- medium tones, where most of the subject is clear but there are still high and low lights (this is my own term for it)
Whichever you choose of these will also aid in the style of the image. Usually low-key is down beat, high-key is upbeat, and normal will be in between. But this is your choice and, again, any decision should be made with the subject in mind.
We know who we are going to be photographing and which style we will be shooting. Are we ready?
Not quite. As with all photography, it is personal choice that will dictate what happens next. Now is where you start to look at posing and composition (there are many books and websites to help with ideas for posing, so I will only give a few basic impressions I have found). For portraits, it is important to consider eye contact. Looking into the camera will give an impression of intimacy, while looking away from the camera (while facing the lens still) will give an impression of shyness. Looking into the distance will put emphasis on thought, or facing a second person will often imply affection or a bond.
It is well worth it at this point to look at other photographers’ images to see which sort of impression you want to show and see how that will work with your subjects.
Similar to posing, you will want to think about positioning in the frame. It doesn’t have to be the person in the center. In fact, it is often more impressive if there is space round the person. This gives a feeling of room for the subject (either to look into or move into, depending on whether it is only a head/shoulders portrait or a full body photograph). Thinking outside the box will often result in stunning photographs. There are far too many ideas to explain them all here, but think about these examples:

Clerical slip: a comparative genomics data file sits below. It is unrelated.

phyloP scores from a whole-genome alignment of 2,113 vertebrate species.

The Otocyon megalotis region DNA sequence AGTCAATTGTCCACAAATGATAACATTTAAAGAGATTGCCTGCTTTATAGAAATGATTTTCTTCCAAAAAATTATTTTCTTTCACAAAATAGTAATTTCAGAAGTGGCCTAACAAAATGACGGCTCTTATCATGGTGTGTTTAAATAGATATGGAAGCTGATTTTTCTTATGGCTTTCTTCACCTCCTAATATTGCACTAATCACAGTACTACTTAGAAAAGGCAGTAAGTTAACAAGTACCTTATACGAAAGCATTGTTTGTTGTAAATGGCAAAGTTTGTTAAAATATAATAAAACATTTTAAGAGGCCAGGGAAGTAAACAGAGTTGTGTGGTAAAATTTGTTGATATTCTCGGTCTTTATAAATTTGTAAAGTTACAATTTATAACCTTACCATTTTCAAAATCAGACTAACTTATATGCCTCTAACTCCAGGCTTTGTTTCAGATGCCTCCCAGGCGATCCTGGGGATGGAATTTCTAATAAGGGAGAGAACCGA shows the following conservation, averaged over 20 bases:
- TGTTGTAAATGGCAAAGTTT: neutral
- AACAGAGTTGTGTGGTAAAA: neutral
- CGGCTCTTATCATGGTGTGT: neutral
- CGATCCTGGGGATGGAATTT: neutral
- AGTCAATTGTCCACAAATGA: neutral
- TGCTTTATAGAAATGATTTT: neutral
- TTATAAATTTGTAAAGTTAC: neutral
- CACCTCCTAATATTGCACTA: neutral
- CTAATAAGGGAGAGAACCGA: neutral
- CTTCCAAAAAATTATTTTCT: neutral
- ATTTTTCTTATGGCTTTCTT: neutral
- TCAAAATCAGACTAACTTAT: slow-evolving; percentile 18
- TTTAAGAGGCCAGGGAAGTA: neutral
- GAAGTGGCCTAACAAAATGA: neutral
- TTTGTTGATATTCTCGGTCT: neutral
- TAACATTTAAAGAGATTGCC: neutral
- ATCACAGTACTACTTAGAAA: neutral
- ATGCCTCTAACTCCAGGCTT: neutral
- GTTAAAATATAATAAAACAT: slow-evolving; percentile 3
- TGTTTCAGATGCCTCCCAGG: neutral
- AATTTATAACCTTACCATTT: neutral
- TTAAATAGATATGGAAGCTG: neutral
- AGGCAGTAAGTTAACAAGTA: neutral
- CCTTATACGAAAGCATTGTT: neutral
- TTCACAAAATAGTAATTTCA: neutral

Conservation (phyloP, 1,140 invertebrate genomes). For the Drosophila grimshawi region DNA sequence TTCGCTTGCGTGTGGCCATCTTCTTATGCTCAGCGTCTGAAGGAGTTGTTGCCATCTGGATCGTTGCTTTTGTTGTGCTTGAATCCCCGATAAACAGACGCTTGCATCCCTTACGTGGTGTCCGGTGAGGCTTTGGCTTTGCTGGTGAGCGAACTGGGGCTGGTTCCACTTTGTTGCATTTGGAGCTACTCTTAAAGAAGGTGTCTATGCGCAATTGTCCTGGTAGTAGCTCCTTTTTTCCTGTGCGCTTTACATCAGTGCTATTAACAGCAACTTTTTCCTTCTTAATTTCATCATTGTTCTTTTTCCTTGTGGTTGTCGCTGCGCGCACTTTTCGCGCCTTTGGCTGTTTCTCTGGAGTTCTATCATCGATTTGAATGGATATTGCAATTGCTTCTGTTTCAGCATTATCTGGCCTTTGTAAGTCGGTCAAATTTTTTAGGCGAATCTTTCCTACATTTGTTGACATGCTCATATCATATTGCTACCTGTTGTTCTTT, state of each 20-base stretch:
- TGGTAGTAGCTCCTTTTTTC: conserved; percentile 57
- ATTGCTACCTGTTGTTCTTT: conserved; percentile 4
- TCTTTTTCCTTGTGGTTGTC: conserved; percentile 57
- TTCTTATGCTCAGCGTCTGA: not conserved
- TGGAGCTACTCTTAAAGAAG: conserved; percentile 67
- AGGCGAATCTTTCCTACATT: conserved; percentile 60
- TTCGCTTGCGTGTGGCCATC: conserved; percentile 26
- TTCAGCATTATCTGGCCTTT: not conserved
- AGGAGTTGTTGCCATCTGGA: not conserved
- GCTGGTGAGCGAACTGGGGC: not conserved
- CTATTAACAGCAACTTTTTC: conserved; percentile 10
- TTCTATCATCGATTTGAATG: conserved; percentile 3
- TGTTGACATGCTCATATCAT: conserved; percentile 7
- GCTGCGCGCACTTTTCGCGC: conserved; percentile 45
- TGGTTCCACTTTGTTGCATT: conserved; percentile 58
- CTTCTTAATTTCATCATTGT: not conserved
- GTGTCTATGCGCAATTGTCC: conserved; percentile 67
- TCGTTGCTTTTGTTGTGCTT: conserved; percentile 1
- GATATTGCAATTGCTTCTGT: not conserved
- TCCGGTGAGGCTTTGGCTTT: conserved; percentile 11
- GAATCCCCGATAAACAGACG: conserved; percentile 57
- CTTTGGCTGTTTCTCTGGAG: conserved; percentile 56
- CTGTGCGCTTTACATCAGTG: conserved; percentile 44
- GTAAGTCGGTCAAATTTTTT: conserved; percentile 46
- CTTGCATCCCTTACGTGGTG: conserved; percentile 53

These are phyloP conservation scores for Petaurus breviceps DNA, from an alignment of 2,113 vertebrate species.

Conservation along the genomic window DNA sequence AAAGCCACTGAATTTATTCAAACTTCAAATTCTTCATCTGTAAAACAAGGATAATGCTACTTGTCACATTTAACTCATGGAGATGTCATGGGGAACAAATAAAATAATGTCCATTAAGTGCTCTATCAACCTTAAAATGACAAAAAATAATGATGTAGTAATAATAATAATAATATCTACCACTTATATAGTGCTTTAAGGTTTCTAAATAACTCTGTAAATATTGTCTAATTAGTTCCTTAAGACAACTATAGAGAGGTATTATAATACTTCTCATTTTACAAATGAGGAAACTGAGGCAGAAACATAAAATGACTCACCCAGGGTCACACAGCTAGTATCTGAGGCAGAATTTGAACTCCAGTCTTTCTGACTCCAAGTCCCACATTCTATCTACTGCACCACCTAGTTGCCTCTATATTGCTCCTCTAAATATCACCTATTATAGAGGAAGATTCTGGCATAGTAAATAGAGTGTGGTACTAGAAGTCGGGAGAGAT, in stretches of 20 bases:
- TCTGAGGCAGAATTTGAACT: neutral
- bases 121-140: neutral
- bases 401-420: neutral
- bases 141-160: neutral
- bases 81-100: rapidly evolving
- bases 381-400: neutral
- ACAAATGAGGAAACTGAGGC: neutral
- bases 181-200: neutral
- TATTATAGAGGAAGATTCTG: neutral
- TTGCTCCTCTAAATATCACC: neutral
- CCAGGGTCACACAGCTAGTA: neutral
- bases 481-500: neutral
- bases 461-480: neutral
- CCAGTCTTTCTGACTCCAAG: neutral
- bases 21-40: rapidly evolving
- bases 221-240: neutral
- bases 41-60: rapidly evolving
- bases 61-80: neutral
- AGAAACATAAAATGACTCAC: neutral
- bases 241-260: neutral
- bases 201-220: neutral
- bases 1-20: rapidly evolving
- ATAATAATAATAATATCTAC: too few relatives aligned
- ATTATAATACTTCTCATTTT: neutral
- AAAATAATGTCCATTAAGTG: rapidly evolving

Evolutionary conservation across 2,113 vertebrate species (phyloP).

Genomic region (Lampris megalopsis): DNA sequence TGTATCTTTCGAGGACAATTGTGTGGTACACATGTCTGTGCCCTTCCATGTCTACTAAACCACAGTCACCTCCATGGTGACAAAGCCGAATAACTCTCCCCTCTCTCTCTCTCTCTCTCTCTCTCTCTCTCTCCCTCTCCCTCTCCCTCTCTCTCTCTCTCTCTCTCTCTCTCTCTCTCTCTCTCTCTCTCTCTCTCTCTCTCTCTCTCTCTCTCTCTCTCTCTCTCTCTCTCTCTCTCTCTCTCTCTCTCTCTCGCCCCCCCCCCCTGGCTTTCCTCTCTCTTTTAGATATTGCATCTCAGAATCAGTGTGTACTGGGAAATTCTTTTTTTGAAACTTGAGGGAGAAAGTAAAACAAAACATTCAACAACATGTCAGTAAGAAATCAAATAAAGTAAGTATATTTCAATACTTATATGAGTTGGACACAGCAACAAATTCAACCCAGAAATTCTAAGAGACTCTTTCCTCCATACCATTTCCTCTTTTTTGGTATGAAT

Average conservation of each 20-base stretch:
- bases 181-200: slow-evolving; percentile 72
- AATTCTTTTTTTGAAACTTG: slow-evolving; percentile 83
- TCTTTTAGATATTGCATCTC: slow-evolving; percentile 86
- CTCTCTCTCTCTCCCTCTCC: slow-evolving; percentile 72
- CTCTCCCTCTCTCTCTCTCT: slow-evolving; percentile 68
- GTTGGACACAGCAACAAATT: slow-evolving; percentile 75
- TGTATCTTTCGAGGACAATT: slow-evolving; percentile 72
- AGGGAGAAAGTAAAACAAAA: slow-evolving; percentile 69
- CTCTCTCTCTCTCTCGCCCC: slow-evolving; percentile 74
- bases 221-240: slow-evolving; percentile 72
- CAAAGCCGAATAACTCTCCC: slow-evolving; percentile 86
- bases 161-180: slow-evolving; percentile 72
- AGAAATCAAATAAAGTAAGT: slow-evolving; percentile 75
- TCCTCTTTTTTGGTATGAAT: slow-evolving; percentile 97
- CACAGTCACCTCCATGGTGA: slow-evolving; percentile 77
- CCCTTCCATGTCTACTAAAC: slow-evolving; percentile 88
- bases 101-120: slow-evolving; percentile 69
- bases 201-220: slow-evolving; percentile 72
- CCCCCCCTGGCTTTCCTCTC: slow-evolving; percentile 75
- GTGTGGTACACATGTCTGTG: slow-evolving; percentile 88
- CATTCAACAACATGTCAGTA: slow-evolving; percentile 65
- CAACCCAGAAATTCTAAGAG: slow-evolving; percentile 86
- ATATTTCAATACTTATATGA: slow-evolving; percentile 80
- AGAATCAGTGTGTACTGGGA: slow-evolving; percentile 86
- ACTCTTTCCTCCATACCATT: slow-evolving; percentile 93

- a person looking up from the bottom of the image into an open space
- jumping while being photographed at an unusual angle
These will make your work stand out, but do remember it will only work if it suits the person’s personality (or you have an adaptable model).
I don’t like to talk about specific settings often, as I feel that the photographer must experiment to find out what works in each situation. But another way to change your portraits would be to consider depth of field. Many tutorials talk about setting middle f-Stops (often around the f/11 mark) as these will have more of a person’s face in focus. And while this will work in many cases, doing things slightly away from the rules will again give your images something different. A very narrow depth of field can be used to highlight a single feature only, or increasing the depth so the background is in focus will again change the whole feel of the image. Experimentation here is key; find what you like.
Changing what you do to see what you find works for you and your subject will make more interesting imagery, but most importantly, make sure your subject is comfortable in what they are doing. It will become obvious in the final photograph if they were not happy.
About the Author:
Ashley Beolens (www.fatphotographer.net) is the director and major contributor to the global photographic web resource.